Describe yourself in one word:
What is your background with regard to writing?
Not much, really. I just read books. Lots and lots of books. When I was 20 years old, I tackled a professional writing and editing course at RMIT — which I highly recommend! Not to say a diploma or degree in writing is in any way essential, but the interaction with other writers in this environment and the workshopping of our manuscripts helped me greatly. When you have to read your writing to a class full of adults twice your age with red pens poised for action, you soon discover my flaws and ultimately become a braver writer.
When did you first begin writing with a view of embarking on a career as a published author?
I started writing my first novel (now published as The Chimera Vector) when I was 17. I just really wanted to write it, I don’t think I was focused on being published at the time. It was a dream, but like anyone in a creative line of work, I was writing because I enjoyed it. I loved telling stories. A few years later I jumped into the RMIT writing course and that was really my way of telling myself I was serious.
Tell us about the first book you wrote
It was called The Final Collapse and went through ten years and ten major drafts before being published by Momentum as The Chimera Vector. Quite a few things were cut, including a whole raft of chapters chronicling Denton’s rise to power, a car chase scene that I later used in the sequel, and a fictional religion that might make a re-appearance in the future. The writing course helped get it into shape for my literary agent. At the time, he was the only agent in Australia who was interested in the thriller genre. He mentored me on the path to publication. My manuscript quite by accident landed on Momentum’s desk.
What is your writing routine?
I start by scribbling ideas into Evernote. It doesn’t really matter what order they’re in, because I transplant or refer back to them later. I use these notes to help me map out the plot in Scapple, get a feel for the plotlines and the acts, the character interaction and conflict. Once I’m happy with the structure of the story I drop the plot into Scrivener and flesh it out into a final plot structure. Then I’m ready to go. Social media is switched off, email is off, the phone is set to do not disturb. It’s just me and the keyboard.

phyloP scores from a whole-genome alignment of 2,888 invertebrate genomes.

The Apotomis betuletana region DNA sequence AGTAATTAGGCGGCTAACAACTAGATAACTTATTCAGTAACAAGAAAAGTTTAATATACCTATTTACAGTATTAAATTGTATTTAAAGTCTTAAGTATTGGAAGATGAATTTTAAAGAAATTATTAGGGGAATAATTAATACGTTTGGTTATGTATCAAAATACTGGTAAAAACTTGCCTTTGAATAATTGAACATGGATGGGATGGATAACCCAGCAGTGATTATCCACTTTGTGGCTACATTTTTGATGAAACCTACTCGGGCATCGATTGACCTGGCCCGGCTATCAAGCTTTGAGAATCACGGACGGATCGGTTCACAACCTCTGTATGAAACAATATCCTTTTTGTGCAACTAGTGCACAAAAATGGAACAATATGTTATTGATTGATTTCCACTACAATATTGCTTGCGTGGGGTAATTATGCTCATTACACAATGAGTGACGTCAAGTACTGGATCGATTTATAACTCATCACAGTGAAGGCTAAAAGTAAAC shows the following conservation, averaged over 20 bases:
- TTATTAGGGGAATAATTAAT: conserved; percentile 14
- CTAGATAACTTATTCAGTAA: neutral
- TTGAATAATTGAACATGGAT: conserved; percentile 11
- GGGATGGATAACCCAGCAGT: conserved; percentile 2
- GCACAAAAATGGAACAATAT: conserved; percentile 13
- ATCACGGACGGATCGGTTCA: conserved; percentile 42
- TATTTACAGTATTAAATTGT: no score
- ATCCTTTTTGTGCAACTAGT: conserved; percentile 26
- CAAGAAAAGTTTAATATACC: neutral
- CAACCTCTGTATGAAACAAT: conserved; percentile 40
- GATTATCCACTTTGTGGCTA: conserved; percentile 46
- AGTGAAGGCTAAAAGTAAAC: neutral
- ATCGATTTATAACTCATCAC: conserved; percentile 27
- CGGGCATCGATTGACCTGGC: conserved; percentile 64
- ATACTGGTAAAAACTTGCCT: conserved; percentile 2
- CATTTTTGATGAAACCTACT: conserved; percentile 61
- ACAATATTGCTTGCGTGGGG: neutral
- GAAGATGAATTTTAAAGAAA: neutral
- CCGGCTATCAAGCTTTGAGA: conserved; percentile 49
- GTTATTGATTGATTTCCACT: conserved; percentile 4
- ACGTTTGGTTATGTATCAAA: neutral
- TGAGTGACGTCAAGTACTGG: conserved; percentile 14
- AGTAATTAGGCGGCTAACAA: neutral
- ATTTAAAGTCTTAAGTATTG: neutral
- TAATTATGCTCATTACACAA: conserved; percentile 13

Favourite snack whilst writing?
I don’t really snack, but if I did it would most likely be bacon or bacon-related.
If you weren’t writing, what would you be doing?
Probably another career that is just as unlikely to pay off. The other side of the coin to writing is acting, which I’ve always loved. But I’d much prefer to write my own characters than be someone else’s.
One thing you’d like readers to know about your genre…
Technothrillers are a pretty cool subgenre. Bruce Sterling describes a technothriller as “a science fiction story with the president in it”. It’s a genre that borrows unashamedly from hard science fiction and even occasionally from horror. In film, technothrillers are a Hollywood staple. Most tales of superheroes are by definition technothrillers, as is the near-future technology in James Bond films. Technothrillers employ strong elements of martial arts, espionage and technology. You might know technothriller authors already, such as Tom Clancy, Michael Crichton, Clive Cussler and Greg Bear.
Number one thing to do on your bucket list?
Visit another planet. Probably not a short term goal. Number two was get chased by a giant neon robot through a Mexican nightclub, and that’s been ticked off.
Biggest accomplishment to date:
Seeing my novel published. I did originally want to see it on the shelf at Borders, but then they shut down. Now I have to remind myself the shelf is irrelevant, it’s about having a story published and out there for people to enjoy.
What’s next for you?
Continue with the Fifth Column series of technothrillers and see where it takes Sophia, Damien and Jay. We’re in a very interesting time right now with technology and entertainment. I’m having fun experimenting with different styles, formats and even other languages. I’ve also joined forces with some fellow Momentum authors and other Australian authors to create ThrillerEdge. Our aim is to help thriller fans discover books they enjoy and encourage young Australians to read for their enjoyment.
Confessions of an Author:
Is there something we’d be shocked to know about you?
I once mimed and danced to a Brady Brunch song on live national television.
What do you find easiest to write? And, the hardest?
This will probably sound strange but I thrive when there are severe restrictions placed on my characters. The more limited they are in their options, in what they can do and where they can go, the more resourceful they need to become in order to survive, learn or progress to the next stage of the story. And I have a lot of fun in that space. The hardest thing to write is something I’m not enjoying. That’s not good because if I’m not enjoying it then no one else will.
Favourite travel experience?
Being pursued by former special forces and FBI through the streets of Houston, Texas. (It was a training exercise, I’m not a terrorist, I swear.)
Favourite fictional character:
Sonic the Hedgehog.
Milk or dark chocolate?
Red, white, bubbly?
Red. Although a few glasses makes me sleepy, so it’s not an ideal pre-party drink unless you prefer me comatose on the couch.
Salty or sweet?
Bacon. Wait. What was the question?
Beach or mountains?
Beach. Mountains. A mountainous beach?
Give or receive?